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U.S. Citizens Responsible for Rise in Terrorist Activities at Home

Release Date:
7/25/2011 10:58 AM
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ISVG, Alana Penza study

July 25, 2011

WEST HAVEN, CONN. – Norway is not the only country with home-grown terrorists. Terrorist activity in the United States has been growing in the last two years, and most of it has been plotted by U.S. citizens.

So says a new study published by Alana Penza, an analyst at the University of New Haven’s Institute for the Study of Violent Groups (ISVG).  Her study analyzed the activities of 162 individuals in the United States who were charged with attempting to commit a terrorist act or supporting a terrorist group during the nine-year period after Sept. 11, 2001.  The study shows that terrorist activity in this country grew steadily from 2001 to 2006, dropped, and then spiked in both 2009 and 2010. Click here to view Penza's analysis.

University of New Haven: Alana Penza Alana Penza

“Since the terrorist attacks of 9/11, there has been a substantial increase in the number of homegrown terrorist threats,” Penza says.

The study, done using open source material and specialized software, shows that of the 162 individuals studied, 86 were born in the United States.  Fifty-eight were naturalized citizens, and eighteen were permanent residents. 

All of them were Islamic extremists, says Penza, who last year received a master’s degree in national security from UNH.  She says one of the criteria for the study was looking at people who were charged with working on behalf of terrorists, including sending money to support them, training with them, recruiting others for training, or actually attempting to commit an act of terrorism.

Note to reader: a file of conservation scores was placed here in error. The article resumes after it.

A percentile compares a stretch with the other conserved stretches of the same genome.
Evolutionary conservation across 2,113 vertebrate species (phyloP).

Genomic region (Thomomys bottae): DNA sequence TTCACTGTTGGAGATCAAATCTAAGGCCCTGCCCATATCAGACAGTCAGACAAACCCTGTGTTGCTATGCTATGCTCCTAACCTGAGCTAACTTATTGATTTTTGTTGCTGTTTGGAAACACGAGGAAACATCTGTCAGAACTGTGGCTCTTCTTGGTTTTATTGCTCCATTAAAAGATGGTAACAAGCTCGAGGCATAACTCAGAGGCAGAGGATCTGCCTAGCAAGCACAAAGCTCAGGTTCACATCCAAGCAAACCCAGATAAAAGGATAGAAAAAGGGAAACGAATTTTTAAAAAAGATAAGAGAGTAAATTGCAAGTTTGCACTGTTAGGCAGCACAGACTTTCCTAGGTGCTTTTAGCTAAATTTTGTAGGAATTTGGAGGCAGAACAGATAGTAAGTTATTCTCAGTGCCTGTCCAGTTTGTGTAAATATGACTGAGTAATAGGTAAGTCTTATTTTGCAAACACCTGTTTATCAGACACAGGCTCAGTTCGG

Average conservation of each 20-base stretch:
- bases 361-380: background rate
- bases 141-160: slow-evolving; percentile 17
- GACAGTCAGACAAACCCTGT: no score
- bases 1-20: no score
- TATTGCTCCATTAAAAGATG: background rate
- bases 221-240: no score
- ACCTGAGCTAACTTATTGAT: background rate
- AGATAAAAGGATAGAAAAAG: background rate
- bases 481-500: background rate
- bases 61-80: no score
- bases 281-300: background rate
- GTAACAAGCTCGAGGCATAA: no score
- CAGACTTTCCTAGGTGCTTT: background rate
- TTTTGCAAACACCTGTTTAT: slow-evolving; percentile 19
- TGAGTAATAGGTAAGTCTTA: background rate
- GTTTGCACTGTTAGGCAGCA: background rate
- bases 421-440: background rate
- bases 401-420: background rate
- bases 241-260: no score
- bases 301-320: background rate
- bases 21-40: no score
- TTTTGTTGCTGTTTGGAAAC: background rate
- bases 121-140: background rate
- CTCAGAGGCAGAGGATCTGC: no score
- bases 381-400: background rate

“Though the ability of individuals or groups to carry out large-scale attacks on the United States has decreased since 9/11, there has been a substantial increase in the number of homegrown terrorist threats,” she says.

The majority of the people, all of whom have been charged with a crime, originated from Pakistan, Somalia, or Jordan and had ties to organized terrorist groups such as Al Shabaab.  

 “These people were in the country legally,” she says. “Though the ability of individuals or groups to carry out large-scale attacks in the United States has decreased, the threat to the United States homeland still remains.”

The terrorists were not part of one large group but rather a number of small groups that are not connected to each other. “They may be inspired by other terrorists, but they have been thwarted before they got too far,” Penza says.

ISVG, the world’s largest database of open-source material on violent groups, not only aggregates material but also analyzes it.  Penza’s study is one of a number of studies looking at terrorism throughout the world.

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